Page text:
Non-alcoholic hepatic steatosis, also called nonalcoholic fatty liver disease, is the most common chronic liver disease in the Western world. As the name suggests, nonalcoholic liver disease refers to fat accumulation in the liver (hepatic steatosis) that was not brought on by the use of alcohol.
According to Johns Hopkins, about 10% to 20% of Americans have NAFLD. About 2% to 5% have NASH. It is the most common form of liver disease.
Most often, nonalcoholic hepatic steatosis is a result of obesity or metabolic syndrome - a condition typically characterized by high blood pressure, poor ability to use the hormone insulin, high blood sugar, high cholesterol, and excess body fat around the waist. While it can occur in all ages, hepatic steatosis is typically found in people aged 40 to 50 years old.
It is heavily influenced by lifestyle (poor diet high in sugar and carbohydrates, chronic excessive calorie intake, sedentary activity) and is distinct from fatty liver diseases caused by alcohol.
There are two types of nonalcoholic hepatic steatosis: simple fatty liver and nonalcoholic steatohepatitis (NASH).
Most people with nonalcoholic hepatic steatosis have simple fatty liver. Generally non-threatening, simple fatty liver is a condition of fat in the liver - but without inflammation in the liver or damage to the liver cells. It is typically asymptomatic and does not cause any liver function problems. However, if fat is present in the liver for an extensive period of time, the liver cells can become inflamed and simple fatty liver can develop into nonalcoholic steatohepatitis.
Nonalcoholic steatohepatitis is the most severe form of nonalcoholic hepatic steatosis. It accounts for about 20% of nonalcoholic steatohepatitis cases. While also a condition of fat in the liver, those with nonalcoholic steatohepatitis have liver inflammation and, usually, liver cell damage as well.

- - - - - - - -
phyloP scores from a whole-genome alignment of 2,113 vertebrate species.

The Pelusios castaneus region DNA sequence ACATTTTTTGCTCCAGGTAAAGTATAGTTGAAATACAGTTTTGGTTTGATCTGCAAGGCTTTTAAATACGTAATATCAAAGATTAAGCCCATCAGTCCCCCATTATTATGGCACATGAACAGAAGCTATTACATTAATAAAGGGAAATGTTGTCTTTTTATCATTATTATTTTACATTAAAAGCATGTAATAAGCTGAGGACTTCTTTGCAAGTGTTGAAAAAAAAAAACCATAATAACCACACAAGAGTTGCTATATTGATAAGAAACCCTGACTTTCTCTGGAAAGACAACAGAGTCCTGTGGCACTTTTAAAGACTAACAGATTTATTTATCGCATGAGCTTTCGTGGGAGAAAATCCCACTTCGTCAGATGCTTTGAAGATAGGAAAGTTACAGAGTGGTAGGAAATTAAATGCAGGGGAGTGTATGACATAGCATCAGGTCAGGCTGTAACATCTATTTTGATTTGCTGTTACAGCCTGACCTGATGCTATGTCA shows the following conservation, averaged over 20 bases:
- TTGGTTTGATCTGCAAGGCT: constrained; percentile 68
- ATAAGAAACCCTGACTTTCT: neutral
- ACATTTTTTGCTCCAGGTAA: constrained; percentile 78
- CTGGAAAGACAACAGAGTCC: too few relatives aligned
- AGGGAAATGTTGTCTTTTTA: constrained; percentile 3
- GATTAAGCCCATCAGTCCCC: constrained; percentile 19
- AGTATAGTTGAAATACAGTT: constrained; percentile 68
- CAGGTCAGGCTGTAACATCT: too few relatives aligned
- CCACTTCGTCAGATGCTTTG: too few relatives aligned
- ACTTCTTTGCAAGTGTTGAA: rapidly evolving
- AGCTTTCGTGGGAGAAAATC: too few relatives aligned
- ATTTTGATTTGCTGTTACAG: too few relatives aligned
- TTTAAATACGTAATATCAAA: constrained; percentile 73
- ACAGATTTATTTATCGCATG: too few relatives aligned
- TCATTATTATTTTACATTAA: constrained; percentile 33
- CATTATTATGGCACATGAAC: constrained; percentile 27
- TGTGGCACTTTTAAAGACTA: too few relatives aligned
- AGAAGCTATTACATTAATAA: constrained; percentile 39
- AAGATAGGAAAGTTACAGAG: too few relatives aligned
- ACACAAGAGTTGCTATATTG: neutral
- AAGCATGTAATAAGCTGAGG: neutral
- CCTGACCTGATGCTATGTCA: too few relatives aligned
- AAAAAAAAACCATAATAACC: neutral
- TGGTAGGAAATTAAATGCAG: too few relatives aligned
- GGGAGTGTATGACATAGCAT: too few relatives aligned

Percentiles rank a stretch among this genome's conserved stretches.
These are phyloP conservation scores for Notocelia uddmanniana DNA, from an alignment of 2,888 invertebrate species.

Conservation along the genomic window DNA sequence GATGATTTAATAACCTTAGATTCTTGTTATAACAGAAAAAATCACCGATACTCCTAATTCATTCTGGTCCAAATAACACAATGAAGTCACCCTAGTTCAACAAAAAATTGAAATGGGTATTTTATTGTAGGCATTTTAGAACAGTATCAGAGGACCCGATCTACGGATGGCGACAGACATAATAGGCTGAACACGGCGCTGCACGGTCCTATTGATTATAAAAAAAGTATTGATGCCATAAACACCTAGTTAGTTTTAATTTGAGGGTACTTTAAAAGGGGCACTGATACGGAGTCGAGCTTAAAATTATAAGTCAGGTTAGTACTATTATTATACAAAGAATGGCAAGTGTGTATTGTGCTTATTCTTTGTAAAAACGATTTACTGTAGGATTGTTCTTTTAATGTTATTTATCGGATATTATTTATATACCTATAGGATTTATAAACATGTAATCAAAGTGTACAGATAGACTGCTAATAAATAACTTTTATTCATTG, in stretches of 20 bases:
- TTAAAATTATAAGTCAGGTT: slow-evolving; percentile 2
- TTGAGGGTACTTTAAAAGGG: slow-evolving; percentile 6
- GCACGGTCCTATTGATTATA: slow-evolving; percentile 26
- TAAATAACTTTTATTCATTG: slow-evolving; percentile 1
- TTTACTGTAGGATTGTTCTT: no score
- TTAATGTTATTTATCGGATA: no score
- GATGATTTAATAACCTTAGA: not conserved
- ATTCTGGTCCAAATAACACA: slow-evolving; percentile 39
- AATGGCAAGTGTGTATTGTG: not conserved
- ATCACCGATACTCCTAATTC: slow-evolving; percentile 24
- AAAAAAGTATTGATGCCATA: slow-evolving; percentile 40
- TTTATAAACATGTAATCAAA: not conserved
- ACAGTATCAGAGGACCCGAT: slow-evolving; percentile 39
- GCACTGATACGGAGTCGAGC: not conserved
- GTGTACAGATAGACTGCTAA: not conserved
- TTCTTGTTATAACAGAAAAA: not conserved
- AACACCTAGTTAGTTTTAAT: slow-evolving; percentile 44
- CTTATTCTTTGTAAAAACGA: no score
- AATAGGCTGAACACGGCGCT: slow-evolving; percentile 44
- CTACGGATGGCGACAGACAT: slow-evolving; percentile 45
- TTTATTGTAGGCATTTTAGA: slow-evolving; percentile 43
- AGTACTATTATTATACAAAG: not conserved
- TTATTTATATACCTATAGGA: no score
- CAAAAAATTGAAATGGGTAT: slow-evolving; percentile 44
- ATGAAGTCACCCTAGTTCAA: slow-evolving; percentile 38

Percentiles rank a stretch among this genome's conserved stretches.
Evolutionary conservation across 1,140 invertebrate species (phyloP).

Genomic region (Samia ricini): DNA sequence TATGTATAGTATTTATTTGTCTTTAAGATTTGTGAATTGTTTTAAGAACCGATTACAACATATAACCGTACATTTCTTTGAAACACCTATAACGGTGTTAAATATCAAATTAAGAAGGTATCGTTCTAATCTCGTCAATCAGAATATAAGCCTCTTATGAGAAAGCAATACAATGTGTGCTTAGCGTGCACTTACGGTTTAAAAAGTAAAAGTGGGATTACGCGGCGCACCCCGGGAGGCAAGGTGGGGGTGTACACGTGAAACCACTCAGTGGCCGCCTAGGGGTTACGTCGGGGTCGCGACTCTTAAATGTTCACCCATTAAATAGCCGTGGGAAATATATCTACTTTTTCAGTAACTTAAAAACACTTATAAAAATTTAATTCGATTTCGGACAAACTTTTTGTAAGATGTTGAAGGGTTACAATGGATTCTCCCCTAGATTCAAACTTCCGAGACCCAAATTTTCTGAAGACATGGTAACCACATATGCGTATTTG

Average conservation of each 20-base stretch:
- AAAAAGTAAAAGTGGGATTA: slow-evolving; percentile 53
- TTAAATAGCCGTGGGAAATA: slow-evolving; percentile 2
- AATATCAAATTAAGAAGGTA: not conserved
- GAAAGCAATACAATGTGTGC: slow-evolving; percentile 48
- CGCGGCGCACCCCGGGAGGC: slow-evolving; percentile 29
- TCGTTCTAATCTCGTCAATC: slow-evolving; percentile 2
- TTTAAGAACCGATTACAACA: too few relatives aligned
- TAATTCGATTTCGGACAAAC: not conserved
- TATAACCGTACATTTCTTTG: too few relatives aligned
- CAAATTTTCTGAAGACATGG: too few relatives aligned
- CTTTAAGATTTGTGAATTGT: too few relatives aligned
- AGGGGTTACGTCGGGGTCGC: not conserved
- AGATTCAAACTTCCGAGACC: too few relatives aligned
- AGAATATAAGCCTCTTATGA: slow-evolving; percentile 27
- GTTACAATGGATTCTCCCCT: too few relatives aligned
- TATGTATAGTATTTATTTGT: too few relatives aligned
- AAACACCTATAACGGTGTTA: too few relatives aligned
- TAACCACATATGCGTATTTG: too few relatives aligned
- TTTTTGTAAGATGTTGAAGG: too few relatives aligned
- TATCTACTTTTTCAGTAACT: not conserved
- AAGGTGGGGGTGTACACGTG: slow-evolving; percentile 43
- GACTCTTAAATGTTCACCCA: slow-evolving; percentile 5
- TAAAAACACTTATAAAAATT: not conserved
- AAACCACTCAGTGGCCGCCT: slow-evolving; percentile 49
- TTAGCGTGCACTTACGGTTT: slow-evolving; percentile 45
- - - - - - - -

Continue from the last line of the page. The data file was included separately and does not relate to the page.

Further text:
Those with NASH are at high risk of developing fibrosis and cirrhosis, which can ultimately lead to liver cancer. It’s often nicknamed a ‘silent killer’ because patients can live it with it for years without experiencing any symptoms.
Heavy alcohol consumption is the main cause of alcoholic hepatic steatosis. Obesity and metabolic syndrome are some of the main risk factors for developing nonalcoholic hepatic steatosis. While alcohol consumption is not the direct cause of nonalcoholic fatty liver, it can complicate the situation.
Other possible contributing risk factors for non-alcoholic hepatic steatosis include:
A healthy diet and regular exercise can help prevent non-alcoholic hepatic steatosis.
The DocPanel platform enables people all over the world to get an expert second opinion in as little as 24 - 72 hours.
An easy 3-step process - instantly upload your scans, select an expert subspecialty radiologist (or have DocPanel assign your case to the appropriate subspecialist), and submit your request. Upon uploading your scans, you’ll also have the opportunity to ask any questions you might have about your case. Not sure what a subspecialist is? Learn more with our in-depth article on the importance of getting a second opinion from a subspecialty radiologist.
Dr. Richard Semelka, leading expert in abdominal imaging, has been practicing radiology for over 28 years. He’s written over 16 text-books, 370 peer-reviewed papers, and has over 21,000 research citations in Abdominal Imaging.